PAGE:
Picture taken by the author

‘This made me think of you’ – my lockdown playlist

By Anna Calder

With the news that Boris had announced a new national lockdown, one of the first thoughts I had, besides how boring it was going to be in Cambridge without the people, coffee shops, and art exhibitions, was that I needed a new playlist. So with that in mind, I took to Spotify to create the one and only ‘lockdown part II’. For the tagline of the playlist, I aptly put, ‘get sum headspace luv’. Despite the awful spelling in an attempt to be cool, it describes exactly what we all need to do: remember this isn’t going to last forever and that some beauty can be found in these extraordinary times. 

First, let’s start with the songs that friends sent me. People always talk about ‘those three little words’. Well, I’d prefer to hear those six words: ‘this song reminded me of you’. Honestly, there’s no sentence I’d rather hear – especially if the song’s a banger. With that in mind, the first song on my playlist is ‘Golden’ by shiv, sent to me by my best friend from home. shiv is a Zimbabwean-Irish musician based in Dublin, who really reminds me of Pip Millet and Frank Ocean. Her soothing lyrics and chilled out vibes are perfect to work to, relax to or just walk around and feel at peace to. The first line of ‘Golden’, “I just wanna get away, find a place to just escape”, is probably a perfect description of those who find themselves in an unlucky two-week quarantine. Why thank you, track and trace.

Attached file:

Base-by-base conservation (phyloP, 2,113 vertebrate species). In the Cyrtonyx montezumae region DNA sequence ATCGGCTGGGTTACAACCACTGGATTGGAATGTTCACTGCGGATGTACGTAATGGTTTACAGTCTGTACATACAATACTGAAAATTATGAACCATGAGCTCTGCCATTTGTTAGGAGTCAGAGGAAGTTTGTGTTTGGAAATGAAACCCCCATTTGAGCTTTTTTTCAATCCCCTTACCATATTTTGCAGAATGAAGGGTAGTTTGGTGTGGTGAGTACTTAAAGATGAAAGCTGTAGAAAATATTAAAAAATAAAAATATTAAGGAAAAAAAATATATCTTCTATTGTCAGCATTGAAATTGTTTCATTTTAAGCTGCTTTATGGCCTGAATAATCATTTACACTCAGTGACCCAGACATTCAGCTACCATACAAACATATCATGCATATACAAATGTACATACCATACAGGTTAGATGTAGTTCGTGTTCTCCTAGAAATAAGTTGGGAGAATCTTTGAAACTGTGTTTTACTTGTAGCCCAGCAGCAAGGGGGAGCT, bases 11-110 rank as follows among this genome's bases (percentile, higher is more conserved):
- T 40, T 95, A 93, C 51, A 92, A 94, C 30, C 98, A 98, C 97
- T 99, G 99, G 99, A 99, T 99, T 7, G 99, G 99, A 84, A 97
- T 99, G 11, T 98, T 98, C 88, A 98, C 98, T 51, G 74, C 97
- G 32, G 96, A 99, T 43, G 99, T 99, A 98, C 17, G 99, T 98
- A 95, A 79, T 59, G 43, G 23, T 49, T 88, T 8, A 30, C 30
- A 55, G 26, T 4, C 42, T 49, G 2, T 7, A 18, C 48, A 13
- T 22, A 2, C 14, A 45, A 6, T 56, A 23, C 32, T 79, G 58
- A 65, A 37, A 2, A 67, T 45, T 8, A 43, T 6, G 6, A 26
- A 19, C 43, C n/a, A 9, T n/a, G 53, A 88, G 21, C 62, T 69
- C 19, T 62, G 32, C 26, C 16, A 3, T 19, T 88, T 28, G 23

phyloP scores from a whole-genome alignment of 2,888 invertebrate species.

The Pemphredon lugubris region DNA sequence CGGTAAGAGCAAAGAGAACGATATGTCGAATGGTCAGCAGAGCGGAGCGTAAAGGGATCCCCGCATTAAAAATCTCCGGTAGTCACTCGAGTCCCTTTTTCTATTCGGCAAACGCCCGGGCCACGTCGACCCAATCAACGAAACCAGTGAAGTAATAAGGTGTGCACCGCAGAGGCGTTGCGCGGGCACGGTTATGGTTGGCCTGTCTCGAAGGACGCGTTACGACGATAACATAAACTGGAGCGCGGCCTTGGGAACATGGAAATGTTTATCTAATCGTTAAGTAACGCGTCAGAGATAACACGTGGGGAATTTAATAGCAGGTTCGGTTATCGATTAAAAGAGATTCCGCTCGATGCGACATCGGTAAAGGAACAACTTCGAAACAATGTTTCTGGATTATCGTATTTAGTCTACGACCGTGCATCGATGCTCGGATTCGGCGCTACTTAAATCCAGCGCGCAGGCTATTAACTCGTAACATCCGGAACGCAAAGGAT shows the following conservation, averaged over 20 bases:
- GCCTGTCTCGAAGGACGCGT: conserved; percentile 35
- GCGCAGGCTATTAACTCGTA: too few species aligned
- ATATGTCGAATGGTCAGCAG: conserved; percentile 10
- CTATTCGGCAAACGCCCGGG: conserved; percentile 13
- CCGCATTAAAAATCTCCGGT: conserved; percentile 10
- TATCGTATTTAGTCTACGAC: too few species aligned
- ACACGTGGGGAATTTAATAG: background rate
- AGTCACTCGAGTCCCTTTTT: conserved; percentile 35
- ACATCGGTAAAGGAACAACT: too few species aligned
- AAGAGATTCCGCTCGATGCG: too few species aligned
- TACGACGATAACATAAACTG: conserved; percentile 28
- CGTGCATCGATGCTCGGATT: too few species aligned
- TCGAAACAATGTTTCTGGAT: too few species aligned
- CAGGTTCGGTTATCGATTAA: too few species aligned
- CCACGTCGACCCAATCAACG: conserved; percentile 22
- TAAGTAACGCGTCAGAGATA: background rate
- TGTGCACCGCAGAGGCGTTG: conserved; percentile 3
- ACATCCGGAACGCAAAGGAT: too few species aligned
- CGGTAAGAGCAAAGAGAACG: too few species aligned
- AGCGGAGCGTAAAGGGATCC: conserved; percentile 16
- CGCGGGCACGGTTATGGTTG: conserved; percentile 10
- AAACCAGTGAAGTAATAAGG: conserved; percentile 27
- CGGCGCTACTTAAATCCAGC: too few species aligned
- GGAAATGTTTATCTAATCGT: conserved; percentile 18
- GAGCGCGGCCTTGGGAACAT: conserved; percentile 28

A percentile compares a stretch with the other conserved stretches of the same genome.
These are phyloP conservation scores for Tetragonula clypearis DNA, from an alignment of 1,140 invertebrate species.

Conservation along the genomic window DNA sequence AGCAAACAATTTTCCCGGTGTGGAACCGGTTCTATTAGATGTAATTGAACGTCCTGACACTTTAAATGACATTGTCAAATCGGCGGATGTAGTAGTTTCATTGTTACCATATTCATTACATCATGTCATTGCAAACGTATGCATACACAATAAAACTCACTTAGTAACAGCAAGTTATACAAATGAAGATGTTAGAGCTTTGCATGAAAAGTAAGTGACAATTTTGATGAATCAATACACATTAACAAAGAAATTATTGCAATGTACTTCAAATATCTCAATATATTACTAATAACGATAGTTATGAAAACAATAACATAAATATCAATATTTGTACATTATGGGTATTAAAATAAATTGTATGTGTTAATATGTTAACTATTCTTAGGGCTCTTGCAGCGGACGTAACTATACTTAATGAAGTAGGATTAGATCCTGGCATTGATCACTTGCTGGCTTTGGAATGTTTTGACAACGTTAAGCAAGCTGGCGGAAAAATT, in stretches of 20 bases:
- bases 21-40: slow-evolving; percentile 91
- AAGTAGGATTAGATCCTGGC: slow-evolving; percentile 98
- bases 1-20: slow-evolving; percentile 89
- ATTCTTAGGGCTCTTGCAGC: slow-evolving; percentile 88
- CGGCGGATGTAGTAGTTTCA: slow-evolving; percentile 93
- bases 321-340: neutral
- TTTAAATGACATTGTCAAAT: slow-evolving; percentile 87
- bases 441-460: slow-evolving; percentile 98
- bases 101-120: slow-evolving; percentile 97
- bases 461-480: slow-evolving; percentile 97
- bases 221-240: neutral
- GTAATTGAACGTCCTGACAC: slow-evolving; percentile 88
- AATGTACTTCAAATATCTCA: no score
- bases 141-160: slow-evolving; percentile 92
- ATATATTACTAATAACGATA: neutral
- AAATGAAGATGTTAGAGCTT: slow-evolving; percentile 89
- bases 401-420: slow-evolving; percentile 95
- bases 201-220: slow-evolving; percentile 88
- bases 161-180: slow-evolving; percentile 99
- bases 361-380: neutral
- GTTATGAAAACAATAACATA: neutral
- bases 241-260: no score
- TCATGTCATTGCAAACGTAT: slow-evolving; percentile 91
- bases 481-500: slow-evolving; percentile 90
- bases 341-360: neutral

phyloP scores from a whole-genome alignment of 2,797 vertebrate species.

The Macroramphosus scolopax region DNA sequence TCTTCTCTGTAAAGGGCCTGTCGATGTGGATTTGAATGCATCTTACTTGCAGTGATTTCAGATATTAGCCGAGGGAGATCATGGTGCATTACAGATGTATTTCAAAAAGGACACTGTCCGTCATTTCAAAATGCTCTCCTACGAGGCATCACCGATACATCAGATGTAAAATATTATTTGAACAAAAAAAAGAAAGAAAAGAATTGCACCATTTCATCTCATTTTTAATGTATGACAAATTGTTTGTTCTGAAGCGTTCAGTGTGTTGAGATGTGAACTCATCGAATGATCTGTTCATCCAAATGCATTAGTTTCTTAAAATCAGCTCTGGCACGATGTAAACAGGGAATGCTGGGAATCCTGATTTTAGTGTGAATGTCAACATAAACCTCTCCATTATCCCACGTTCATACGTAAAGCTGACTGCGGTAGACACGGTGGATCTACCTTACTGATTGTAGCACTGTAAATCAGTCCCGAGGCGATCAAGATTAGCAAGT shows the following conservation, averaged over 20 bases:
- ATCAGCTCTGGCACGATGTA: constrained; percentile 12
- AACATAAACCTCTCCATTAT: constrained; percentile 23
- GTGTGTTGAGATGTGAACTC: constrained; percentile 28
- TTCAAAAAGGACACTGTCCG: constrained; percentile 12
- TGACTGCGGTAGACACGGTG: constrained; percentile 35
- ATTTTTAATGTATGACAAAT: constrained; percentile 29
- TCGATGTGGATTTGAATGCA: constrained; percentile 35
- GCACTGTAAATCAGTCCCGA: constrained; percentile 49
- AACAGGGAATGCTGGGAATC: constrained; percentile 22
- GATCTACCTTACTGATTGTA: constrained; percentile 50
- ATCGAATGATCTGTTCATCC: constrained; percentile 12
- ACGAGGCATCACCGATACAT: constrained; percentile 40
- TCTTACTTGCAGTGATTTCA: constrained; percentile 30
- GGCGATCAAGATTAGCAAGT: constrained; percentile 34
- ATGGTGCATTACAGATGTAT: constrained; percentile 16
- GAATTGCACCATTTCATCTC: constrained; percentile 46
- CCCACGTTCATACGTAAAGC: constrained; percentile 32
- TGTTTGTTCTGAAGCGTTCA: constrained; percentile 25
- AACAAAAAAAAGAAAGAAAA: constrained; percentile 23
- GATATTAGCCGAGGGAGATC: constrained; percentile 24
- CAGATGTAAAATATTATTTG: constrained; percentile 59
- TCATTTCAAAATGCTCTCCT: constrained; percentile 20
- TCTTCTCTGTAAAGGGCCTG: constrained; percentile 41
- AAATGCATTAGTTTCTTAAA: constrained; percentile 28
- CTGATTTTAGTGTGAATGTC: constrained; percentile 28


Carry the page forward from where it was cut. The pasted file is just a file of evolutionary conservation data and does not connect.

shiv, ‘Golden’